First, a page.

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  1. #1
    Join Date
    Jan 2006
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    Lee\'s Summit, MO
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    Default recommended refractometer?

    I've seen refractometers on Ebay from $30 to $85. I'm interested in getting one but have been warned to avoid ones that aren't meant for honey. I can't tell what I'm looking at.

    Does anyone have a refractometer they'd recommend? I am only 2 years into this with 3 hives that are going to produce honey this year. Are there any ones I should avoid?

    Any help would be appreciated.
    Ninja, is not in the dictionary. Well played Ninja's, well played...

  2. #2
    Join Date
    Jun 2005
    Location
    Madison Heights VA
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    396

    Default

    Are you checking for the amount of water in the Honey? If you are you have to get one for honey. There are many different refractometers, they are used for many different tests. Honey tests for moisture content. I use the ZGRB-90ATC.
    Curtis

  3. #3
    Join Date
    Jun 2006
    Location
    Oxford, Kansas
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    1,988

    Default

    i use the rhb-90atc to measure moisture content in the honey i got mine from national industrial supply phone 310-748-6858 www.NISUPPLY.com i havent had a bit of trouble out of this refractometer it is heavy built of aluminum not plastic like some cheper models. believe it or not i bought it off you said it ebay the differnce betwen the model I use and the one curtis mentioned is his is illuminated to help read in low light if I was to choose another it would be the model he has. however low light has not been a problem with mine.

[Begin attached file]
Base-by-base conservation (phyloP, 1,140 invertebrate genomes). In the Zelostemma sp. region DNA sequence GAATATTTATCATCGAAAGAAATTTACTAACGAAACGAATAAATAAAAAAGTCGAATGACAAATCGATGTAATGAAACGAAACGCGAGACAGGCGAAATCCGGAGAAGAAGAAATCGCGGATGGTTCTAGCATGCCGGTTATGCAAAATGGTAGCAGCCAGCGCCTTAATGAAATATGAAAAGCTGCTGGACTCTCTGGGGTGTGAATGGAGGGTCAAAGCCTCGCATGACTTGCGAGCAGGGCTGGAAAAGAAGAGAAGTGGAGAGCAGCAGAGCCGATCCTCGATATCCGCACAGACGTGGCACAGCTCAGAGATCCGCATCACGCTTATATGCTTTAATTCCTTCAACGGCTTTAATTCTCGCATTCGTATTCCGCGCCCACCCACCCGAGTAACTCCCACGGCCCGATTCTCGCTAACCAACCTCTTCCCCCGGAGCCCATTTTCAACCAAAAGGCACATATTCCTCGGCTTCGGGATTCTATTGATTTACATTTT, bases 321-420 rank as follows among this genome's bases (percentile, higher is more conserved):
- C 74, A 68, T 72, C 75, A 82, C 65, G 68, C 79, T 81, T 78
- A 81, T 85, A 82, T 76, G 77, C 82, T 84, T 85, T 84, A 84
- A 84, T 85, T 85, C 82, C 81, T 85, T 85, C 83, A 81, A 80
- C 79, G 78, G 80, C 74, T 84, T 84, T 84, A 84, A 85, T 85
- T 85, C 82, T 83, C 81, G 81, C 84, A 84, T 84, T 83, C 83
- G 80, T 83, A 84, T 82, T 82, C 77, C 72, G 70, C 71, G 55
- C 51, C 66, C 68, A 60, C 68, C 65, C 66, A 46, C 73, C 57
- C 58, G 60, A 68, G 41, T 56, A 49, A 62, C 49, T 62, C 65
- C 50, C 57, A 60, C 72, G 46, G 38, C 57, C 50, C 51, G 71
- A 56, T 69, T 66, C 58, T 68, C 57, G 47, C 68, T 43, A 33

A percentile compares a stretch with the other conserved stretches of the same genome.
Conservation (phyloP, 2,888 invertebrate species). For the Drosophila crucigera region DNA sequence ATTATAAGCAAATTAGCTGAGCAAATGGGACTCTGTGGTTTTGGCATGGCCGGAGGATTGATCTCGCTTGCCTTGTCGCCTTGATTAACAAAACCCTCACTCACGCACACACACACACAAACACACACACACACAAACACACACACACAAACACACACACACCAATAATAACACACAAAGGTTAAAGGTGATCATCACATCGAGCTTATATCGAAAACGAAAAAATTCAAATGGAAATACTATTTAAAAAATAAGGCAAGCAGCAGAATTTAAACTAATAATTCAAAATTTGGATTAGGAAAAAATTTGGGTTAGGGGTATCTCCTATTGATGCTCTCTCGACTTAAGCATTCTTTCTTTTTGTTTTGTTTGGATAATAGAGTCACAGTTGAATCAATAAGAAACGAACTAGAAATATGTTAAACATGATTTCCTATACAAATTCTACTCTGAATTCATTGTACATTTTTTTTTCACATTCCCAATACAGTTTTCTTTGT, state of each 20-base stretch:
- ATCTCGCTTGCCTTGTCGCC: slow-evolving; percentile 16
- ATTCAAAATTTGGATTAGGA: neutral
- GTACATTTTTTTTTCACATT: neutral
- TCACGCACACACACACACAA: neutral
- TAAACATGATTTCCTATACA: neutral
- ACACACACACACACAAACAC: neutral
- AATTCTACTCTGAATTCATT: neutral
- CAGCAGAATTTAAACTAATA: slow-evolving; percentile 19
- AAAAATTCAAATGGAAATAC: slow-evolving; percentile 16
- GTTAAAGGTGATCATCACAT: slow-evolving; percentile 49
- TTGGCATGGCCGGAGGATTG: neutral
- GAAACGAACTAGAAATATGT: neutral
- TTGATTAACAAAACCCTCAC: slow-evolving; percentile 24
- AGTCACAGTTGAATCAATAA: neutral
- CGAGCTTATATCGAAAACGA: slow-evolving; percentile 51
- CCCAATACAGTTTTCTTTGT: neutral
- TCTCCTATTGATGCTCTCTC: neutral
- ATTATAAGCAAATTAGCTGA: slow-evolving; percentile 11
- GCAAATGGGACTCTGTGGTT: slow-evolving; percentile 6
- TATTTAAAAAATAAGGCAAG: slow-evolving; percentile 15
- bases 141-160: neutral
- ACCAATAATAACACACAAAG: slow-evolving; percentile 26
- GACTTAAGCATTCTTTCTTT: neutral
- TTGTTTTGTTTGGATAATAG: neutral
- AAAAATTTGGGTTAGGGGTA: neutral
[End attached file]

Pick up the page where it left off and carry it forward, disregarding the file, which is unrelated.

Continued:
4. #4
    Join Date
    Jan 2007
    Location
    berkshire county MA
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    1,472

    Default

    How much does a good one set you back?

  5. #5
    Join Date
    Jan 2006
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    Lee\'s Summit, MO
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    Default

    Quote Originally Posted by berkshire bee View Post
    How much does a good one set you back?
    The first one mentioned in this post sells for $84.99, the next on is listed for $54.99. These are the prices listed on eBay. This does not include freight.
    Ninja, is not in the dictionary. Well played Ninja's, well played...

  6. #6
    Join Date
    Apr 2004
    Location
    Wheatfield, IN
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    2,069

    Default

    I'll have to check the name on mine... I got it online for around $70 a couple of years ago and it seems to work well.

    you might ask J. Fischer. It seems to me that I remember hearing him talk about refractometers at some point. He might be able to recommend one or two.
    Dan Williamson
    B&C Honey Farm http://www.flickr.com/photos/9848229@N05/

  7. #7
    Join Date
    May 2005
    Location
    Plano, North Texas
    Posts
    318

    Default

    You have to order one that measure water percentage in the range where it's important for honey. 12 - 27% seems to be the common range. Don't get one that only measures Brix or Baume Specific Gravity.

    I got an RHB-90ATC (Auto Temperature Compensation) on ebay from an importer from Hong Kong. They have been good to me both times I've ordered equipment from them. Mine was $28.99 plus $9.80 S&H. They also offer a "heavy duty" one for $59.99 and less S&H.
    Mine works fine and is spot on accurate, judging by what honey has spoiled and what has not (while I was testing). You can see the one I got at
    http://cgi.ebay.com/ws/eBayISAPI.dll...m=230117802928
    even though the add has expired.

    My advice, if you get one, is skip buying any pipettes. I just use a toothpick or whatever is handy to put a drop of honey on the glass. You don't have to measure the sample, and their pipettes wouldn't help much if you did.